Tuesday, November 12, 2013

The Nations and Their Future -- The New Imperialism

There seems to be no escaping the New Imperialism that is being created as we write and debate about these things endlessly. The New Imperialism is global rather than regional, it seems to involve all the major nations (as in the G20) as almost equals, but as subsidiaries to the transnational corporations that are demanding and getting freedom from law and justice as they were once conceived and are asserting an independent "right to rule" without hindrance by government. Further, they demand that governments -- to the extent they are permitted to exist at all -- become the enforcers of corporate will against the interest of the People.

The nation-state as we have known it for the past several hundred years may disappear as a functioning governing body -- certainly national sovereignty will disappear as it is already doing -- in the interests of corporate hegemony, but what, exactly, will take its place (perhaps something like sports teams, many of which already have global followings) is anybody's guess.

I argue that the nation-states as we know them today are the legacies of imperial constructs of yore; they are not for the most part coherent geographical or common human interest groupings. They are at root arbitrary creations intended to instill loyalty to a distant ruling elite through nationalism.

They can disappear almost as quickly as lines on a map can be erased.

Europeans found that out for themselves as the first the Soviet Union and then the imperial constructs of Czechoslovakia and Yugoslavia fell to pieces, the latter not without considerable bloodshed and destruction.

If it could happen there, it could happen anywhere it becomes useful to certain interests -- not always popular ones -- to dissolve the larger nations and carry on with the "liberated" pieces. That's how the dissolution of nations has been sold, as "liberation" for... someone.

But anytime "liberation," "liberty" or "freedom" is placed up for bid, I always ask, "Liberty for whom to do what?"

I've never been a great nationalist. I'm more a tribalist. As I've argued in the past, de-tribalization is a prerequisite for the institutionalization of nationalism, and not everyone, even in the most nationalistic environment has actually been de-tribalized. The irony of forced de-tribalization -- which is often what takes place in the effort to forge a national identity -- leads inevitably to re-tribalization, perhaps differently aligned (for example, new-tribal groupings based on professions or neighborhoods or something similar)  but they are still socially the same thing.

I think of my Irish and German ancestors as strongly tribalized before they emigrated from the Old Countries in the mid-19th Century, and I believe they maintained their tribal identities when they got to this country. Their tribalism dissipated a bit as the generations wore on, and some individuals became highly nationalistic as an alternative to maintaining close tribal ties. But the essence of the tribalism they brought with them is still operating -- whether on the surface or below it. We see the same phenomenon among all sorts of peoples here and abroad. Organizing into tribes is human nature; it is how human society is designed to operate. Denouncing tribalism as some sort of mindlessness or inferior social structure is absurd; not only is it human nature, tribalism will assert itself no matter what "rational" argument is made against it.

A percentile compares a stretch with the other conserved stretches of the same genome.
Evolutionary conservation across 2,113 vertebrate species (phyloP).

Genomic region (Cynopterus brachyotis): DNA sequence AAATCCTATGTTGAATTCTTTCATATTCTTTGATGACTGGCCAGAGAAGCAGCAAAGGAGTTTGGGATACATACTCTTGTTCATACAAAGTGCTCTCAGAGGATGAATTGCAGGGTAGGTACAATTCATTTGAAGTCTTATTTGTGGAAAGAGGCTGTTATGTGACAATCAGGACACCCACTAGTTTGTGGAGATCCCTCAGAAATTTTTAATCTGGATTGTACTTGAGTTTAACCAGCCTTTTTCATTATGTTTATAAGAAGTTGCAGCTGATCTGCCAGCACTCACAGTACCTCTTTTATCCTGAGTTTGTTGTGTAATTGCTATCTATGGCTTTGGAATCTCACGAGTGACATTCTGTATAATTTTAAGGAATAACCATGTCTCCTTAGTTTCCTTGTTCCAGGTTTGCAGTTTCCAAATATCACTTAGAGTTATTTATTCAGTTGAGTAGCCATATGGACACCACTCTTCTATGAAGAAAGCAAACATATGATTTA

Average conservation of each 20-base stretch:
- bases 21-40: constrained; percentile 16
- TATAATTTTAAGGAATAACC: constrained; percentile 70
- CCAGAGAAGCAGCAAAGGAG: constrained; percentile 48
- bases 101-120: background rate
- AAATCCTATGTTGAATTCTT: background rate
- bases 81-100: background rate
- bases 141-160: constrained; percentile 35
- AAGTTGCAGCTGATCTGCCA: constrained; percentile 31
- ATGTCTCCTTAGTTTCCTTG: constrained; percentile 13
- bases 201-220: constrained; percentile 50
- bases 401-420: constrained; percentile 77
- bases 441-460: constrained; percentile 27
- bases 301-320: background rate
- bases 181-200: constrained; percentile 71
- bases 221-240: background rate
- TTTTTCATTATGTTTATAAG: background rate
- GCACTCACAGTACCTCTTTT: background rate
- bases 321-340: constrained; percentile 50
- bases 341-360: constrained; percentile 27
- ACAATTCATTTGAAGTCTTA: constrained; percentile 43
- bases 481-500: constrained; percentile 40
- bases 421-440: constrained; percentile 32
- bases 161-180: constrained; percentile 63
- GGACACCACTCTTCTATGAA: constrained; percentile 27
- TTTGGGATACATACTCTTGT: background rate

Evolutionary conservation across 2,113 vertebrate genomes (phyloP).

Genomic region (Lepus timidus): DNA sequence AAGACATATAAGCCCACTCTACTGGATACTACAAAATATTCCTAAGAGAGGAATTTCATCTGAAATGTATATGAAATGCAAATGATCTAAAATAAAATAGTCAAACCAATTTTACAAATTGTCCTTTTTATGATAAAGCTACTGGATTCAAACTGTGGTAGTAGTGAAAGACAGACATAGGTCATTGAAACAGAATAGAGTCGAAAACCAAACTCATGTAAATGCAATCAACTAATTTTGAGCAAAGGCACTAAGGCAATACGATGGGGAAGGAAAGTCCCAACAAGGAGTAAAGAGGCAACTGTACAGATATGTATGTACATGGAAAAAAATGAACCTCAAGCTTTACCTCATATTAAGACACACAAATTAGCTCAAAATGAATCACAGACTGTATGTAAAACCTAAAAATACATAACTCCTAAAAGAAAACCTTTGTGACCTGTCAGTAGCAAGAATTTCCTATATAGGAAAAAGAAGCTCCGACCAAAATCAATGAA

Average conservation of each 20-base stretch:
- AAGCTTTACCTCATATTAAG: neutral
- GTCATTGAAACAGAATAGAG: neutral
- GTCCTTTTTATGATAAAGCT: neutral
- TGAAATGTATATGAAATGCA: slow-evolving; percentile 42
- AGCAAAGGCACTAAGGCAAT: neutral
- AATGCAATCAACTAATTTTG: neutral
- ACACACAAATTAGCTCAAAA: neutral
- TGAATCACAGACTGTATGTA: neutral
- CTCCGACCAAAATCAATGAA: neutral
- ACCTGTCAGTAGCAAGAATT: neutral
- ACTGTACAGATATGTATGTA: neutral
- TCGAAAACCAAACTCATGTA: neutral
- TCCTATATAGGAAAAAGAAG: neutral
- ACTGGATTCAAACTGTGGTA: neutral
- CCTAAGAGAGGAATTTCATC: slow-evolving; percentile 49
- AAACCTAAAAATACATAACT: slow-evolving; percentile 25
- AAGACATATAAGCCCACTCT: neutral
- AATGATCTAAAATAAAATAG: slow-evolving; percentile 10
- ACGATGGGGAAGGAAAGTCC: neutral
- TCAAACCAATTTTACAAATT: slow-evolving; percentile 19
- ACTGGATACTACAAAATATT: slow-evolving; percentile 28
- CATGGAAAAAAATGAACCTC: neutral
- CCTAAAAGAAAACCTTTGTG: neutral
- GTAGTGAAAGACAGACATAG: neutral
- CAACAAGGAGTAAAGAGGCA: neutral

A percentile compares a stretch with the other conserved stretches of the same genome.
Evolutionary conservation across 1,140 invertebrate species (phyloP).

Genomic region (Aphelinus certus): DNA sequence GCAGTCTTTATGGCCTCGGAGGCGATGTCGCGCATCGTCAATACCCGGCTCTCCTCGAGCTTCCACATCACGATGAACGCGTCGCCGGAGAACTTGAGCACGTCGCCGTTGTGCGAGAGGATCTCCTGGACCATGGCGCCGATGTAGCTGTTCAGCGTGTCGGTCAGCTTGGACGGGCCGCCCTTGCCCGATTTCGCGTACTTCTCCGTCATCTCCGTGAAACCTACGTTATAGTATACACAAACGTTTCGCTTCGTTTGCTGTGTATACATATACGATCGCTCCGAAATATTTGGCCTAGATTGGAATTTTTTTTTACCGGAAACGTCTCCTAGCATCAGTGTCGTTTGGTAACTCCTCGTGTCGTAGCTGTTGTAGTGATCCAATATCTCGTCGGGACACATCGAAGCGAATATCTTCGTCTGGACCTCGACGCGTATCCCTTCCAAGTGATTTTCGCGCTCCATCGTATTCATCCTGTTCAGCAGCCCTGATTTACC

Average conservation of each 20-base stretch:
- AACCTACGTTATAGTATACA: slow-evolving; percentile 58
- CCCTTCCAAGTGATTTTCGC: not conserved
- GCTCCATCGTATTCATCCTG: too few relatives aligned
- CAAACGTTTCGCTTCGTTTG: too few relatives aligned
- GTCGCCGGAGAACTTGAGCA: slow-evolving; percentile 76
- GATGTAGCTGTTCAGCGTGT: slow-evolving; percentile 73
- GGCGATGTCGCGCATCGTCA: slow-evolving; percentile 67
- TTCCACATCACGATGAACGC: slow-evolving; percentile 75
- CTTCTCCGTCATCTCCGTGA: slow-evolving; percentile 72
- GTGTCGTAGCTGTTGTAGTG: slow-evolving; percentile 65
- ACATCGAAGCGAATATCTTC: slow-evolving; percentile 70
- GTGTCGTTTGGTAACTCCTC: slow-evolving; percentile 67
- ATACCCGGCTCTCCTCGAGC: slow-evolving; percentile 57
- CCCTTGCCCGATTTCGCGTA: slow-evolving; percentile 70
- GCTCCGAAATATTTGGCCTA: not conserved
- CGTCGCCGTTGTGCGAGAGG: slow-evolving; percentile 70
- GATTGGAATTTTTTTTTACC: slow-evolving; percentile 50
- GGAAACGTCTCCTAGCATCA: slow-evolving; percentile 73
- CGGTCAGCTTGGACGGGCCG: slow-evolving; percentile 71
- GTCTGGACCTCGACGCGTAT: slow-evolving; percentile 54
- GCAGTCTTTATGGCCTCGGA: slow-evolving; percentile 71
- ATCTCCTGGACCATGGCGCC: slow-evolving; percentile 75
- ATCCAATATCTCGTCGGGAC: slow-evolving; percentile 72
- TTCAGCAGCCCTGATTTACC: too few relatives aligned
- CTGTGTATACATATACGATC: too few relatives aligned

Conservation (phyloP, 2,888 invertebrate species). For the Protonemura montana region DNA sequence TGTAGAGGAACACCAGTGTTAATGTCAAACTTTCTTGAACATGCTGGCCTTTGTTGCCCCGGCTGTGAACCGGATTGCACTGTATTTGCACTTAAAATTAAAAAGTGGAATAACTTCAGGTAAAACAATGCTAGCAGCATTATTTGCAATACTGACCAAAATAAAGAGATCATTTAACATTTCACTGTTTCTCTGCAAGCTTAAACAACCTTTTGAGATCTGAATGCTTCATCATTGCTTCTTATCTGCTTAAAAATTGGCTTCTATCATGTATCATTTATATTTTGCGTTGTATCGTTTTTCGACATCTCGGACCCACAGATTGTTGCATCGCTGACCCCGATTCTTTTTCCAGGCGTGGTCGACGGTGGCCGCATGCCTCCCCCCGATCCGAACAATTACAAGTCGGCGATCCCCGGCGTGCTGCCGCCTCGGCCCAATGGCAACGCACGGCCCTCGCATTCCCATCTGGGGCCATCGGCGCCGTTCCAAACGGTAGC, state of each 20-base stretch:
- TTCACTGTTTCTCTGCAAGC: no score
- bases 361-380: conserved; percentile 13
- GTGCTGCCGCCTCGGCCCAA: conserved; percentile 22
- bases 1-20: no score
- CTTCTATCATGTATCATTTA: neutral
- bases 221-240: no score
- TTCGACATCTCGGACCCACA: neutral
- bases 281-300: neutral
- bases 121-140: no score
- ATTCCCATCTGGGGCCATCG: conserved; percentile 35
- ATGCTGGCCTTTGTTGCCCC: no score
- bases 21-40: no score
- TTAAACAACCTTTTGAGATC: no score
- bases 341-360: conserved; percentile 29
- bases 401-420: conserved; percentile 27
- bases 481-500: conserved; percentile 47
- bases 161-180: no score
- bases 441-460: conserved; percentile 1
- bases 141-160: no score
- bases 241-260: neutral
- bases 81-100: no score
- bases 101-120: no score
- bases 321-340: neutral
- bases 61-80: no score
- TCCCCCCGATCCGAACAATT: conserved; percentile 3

As we've witnessed empires and larger nations dissolve during the past several decades and generations, we've seen a concomitant reassertion of tribalism. At the same time that nations and empires have dissolved, we've seen the rise of predatory corporations, some of them apparently organized specifically to loot and pillage the carcasses of the former republics and Imperial provinces.

Does this mean that we will ultimately see corporate brands and logos replacing national identities?

That's certainly been the view of many futurist and science fiction writers for decades, and we seem to be coming ever closer to that reality.

The future-present is not to be found in 1984, in other words, it's Blade Runner.

Or something else again.

I mentioned over at Ian's place the other day that he's apparently advocating for a New Imperialism based -- I think -- on the premise that there can be a "good" global authority that will act in the best interests of humanity as a whole and the planet. On a mission from god? I don't know, all I know is that the British and other European empires were constantly defended on the basis of "mission" -- a mission that was by definition "good" and was often argued to be God-given. The colonized peoples were simply too immature and irresponsible to be allowed to continue governing themselves; they had to be taken in hand by their Betters and put on the right path, much as British children were schooled in the fundamentals of knowledge and deportment. Well, some of them were, others were cast aside. Much as surplus colonized peoples were routinely disposed of.

But we won't go into that aspect of Imperialism right now.

The point right now is that I see us entering a New Imperial age, dominated once again by the private exploitative and extractive interests of corporations, for which governments are instituted and enabled as a means to enforce and enable the smoothest extractions possible. As in the past, unless thwarted somehow, this will not end well, as inevitably corporate wars for dominance will overwhelm every other interest at all.

A question for further consideration in this series is whether there truly can be a "good" Imperial overlord.

At the moment, I think not, but there are counter examples... aren't there?

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